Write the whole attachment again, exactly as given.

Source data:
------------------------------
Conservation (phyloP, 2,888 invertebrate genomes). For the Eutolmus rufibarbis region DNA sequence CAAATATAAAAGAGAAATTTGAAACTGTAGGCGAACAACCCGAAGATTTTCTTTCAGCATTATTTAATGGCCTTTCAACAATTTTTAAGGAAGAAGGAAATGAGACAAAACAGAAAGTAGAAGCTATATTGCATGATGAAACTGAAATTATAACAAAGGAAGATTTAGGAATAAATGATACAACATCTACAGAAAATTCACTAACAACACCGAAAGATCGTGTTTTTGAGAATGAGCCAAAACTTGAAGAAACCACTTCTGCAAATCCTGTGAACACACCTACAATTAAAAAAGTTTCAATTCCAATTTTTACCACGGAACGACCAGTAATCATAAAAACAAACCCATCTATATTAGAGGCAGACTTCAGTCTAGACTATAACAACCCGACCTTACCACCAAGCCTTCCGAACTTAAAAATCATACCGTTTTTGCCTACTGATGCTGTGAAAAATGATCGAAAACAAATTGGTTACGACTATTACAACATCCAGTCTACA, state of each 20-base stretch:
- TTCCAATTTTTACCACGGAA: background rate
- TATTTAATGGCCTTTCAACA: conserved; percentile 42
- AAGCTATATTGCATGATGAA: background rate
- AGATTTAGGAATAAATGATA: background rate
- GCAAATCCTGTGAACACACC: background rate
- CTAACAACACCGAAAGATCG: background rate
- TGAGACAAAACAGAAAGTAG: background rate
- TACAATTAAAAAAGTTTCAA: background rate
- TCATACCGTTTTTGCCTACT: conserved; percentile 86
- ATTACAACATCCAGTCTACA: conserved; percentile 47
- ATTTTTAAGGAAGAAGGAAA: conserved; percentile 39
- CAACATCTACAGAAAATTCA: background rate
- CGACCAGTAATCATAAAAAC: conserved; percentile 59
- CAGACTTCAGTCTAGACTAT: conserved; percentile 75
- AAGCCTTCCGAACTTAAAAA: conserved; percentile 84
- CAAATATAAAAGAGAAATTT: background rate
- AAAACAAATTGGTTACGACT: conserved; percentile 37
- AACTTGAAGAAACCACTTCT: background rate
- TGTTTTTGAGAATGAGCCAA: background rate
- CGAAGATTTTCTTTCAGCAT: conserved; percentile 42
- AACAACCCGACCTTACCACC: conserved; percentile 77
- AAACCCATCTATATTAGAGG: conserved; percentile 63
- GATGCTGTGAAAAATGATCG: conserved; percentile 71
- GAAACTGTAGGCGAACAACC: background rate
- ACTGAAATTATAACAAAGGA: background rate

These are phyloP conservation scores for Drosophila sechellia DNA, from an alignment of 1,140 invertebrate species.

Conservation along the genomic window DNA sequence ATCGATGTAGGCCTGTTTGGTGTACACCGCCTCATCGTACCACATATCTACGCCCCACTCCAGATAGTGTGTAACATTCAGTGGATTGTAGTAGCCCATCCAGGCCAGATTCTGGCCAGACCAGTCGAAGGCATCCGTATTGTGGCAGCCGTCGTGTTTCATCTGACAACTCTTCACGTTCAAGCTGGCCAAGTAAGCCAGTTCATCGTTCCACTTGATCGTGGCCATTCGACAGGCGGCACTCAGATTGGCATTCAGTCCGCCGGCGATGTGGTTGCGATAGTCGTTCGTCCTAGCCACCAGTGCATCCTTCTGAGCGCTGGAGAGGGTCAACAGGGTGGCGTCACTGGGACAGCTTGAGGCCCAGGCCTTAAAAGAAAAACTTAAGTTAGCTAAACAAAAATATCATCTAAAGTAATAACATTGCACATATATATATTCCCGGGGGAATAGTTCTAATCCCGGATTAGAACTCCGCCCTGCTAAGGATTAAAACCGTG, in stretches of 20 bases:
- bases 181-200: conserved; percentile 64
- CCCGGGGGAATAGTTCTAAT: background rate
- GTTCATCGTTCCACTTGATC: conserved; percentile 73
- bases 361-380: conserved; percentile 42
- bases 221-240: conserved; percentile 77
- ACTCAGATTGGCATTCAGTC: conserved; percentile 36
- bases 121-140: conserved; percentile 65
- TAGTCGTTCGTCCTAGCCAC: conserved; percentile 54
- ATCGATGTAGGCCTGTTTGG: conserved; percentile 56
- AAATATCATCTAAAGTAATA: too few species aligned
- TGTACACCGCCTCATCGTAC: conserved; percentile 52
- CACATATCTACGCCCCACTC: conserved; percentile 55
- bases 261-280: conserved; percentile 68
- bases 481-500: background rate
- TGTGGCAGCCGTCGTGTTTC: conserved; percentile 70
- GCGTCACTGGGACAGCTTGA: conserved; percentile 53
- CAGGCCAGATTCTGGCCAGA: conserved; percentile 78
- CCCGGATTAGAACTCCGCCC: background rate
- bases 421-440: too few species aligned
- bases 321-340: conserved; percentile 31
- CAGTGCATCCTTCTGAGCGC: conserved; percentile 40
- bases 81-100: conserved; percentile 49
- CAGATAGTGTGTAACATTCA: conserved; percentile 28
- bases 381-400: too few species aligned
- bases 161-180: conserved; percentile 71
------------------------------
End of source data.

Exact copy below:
Conservation (phyloP, 2,888 invertebrate genomes). For the Eutolmus rufibarbis region DNA sequence CAAATATAAAAGAGAAATTTGAAACTGTAGGCGAACAACCCGAAGATTTTCTTTCAGCATTATTTAATGGCCTTTCAACAATTTTTAAGGAAGAAGGAAATGAGACAAAACAGAAAGTAGAAGCTATATTGCATGATGAAACTGAAATTATAACAAAGGAAGATTTAGGAATAAATGATACAACATCTACAGAAAATTCACTAACAACACCGAAAGATCGTGTTTTTGAGAATGAGCCAAAACTTGAAGAAACCACTTCTGCAAATCCTGTGAACACACCTACAATTAAAAAAGTTTCAATTCCAATTTTTACCACGGAACGACCAGTAATCATAAAAACAAACCCATCTATATTAGAGGCAGACTTCAGTCTAGACTATAACAACCCGACCTTACCACCAAGCCTTCCGAACTTAAAAATCATACCGTTTTTGCCTACTGATGCTGTGAAAAATGATCGAAAACAAATTGGTTACGACTATTACAACATCCAGTCTACA, state of each 20-base stretch:
- TTCCAATTTTTACCACGGAA: background rate
- TATTTAATGGCCTTTCAACA: conserved; percentile 42
- AAGCTATATTGCATGATGAA: background rate
- AGATTTAGGAATAAATGATA: background rate
- GCAAATCCTGTGAACACACC: background rate
- CTAACAACACCGAAAGATCG: background rate
- TGAGACAAAACAGAAAGTAG: background rate
- TACAATTAAAAAAGTTTCAA: background rate
- TCATACCGTTTTTGCCTACT: conserved; percentile 86
- ATTACAACATCCAGTCTACA: conserved; percentile 47
- ATTTTTAAGGAAGAAGGAAA: conserved; percentile 39
- CAACATCTACAGAAAATTCA: background rate
- CGACCAGTAATCATAAAAAC: conserved; percentile 59
- CAGACTTCAGTCTAGACTAT: conserved; percentile 75
- AAGCCTTCCGAACTTAAAAA: conserved; percentile 84
- CAAATATAAAAGAGAAATTT: background rate
- AAAACAAATTGGTTACGACT: conserved; percentile 37
- AACTTGAAGAAACCACTTCT: background rate
- TGTTTTTGAGAATGAGCCAA: background rate
- CGAAGATTTTCTTTCAGCAT: conserved; percentile 42
- AACAACCCGACCTTACCACC: conserved; percentile 77
- AAACCCATCTATATTAGAGG: conserved; percentile 63
- GATGCTGTGAAAAATGATCG: conserved; percentile 71
- GAAACTGTAGGCGAACAACC: background rate
- ACTGAAATTATAACAAAGGA: background rate

These are phyloP conservation scores for Drosophila sechellia DNA, from an alignment of 1,140 invertebrate species.

Conservation along the genomic window DNA sequence ATCGATGTAGGCCTGTTTGGTGTACACCGCCTCATCGTACCACATATCTACGCCCCACTCCAGATAGTGTGTAACATTCAGTGGATTGTAGTAGCCCATCCAGGCCAGATTCTGGCCAGACCAGTCGAAGGCATCCGTATTGTGGCAGCCGTCGTGTTTCATCTGACAACTCTTCACGTTCAAGCTGGCCAAGTAAGCCAGTTCATCGTTCCACTTGATCGTGGCCATTCGACAGGCGGCACTCAGATTGGCATTCAGTCCGCCGGCGATGTGGTTGCGATAGTCGTTCGTCCTAGCCACCAGTGCATCCTTCTGAGCGCTGGAGAGGGTCAACAGGGTGGCGTCACTGGGACAGCTTGAGGCCCAGGCCTTAAAAGAAAAACTTAAGTTAGCTAAACAAAAATATCATCTAAAGTAATAACATTGCACATATATATATTCCCGGGGGAATAGTTCTAATCCCGGATTAGAACTCCGCCCTGCTAAGGATTAAAACCGTG, in stretches of 20 bases:
- bases 181-200: conserved; percentile 64
- CCCGGGGGAATAGTTCTAAT: background rate
- GTTCATCGTTCCACTTGATC: conserved; percentile 73
- bases 361-380: conserved; percentile 42
- bases 221-240: conserved; percentile 77
- ACTCAGATTGGCATTCAGTC: conserved; percentile 36
- bases 121-140: conserved; percentile 65
- TAGTCGTTCGTCCTAGCCAC: conserved; percentile 54
- ATCGATGTAGGCCTGTTTGG: conserved; percentile 56
- AAATATCATCTAAAGTAATA: too few species aligned
- TGTACACCGCCTCATCGTAC: conserved; percentile 52
- CACATATCTACGCCCCACTC: conserved; percentile 55
- bases 261-280: conserved; percentile 68
- bases 481-500: background rate
- TGTGGCAGCCGTCGTGTTTC: conserved; percentile 70
- GCGTCACTGGGACAGCTTGA: conserved; percentile 53
- CAGGCCAGATTCTGGCCAGA: conserved; percentile 78
- CCCGGATTAGAACTCCGCCC: background rate
- bases 421-440: too few species aligned
- bases 321-340: conserved; percentile 31
- CAGTGCATCCTTCTGAGCGC: conserved; percentile 40
- bases 81-100: conserved; percentile 49
- CAGATAGTGTGTAACATTCA: conserved; percentile 28
- bases 381-400: too few species aligned
- bases 161-180: conserved; percentile 71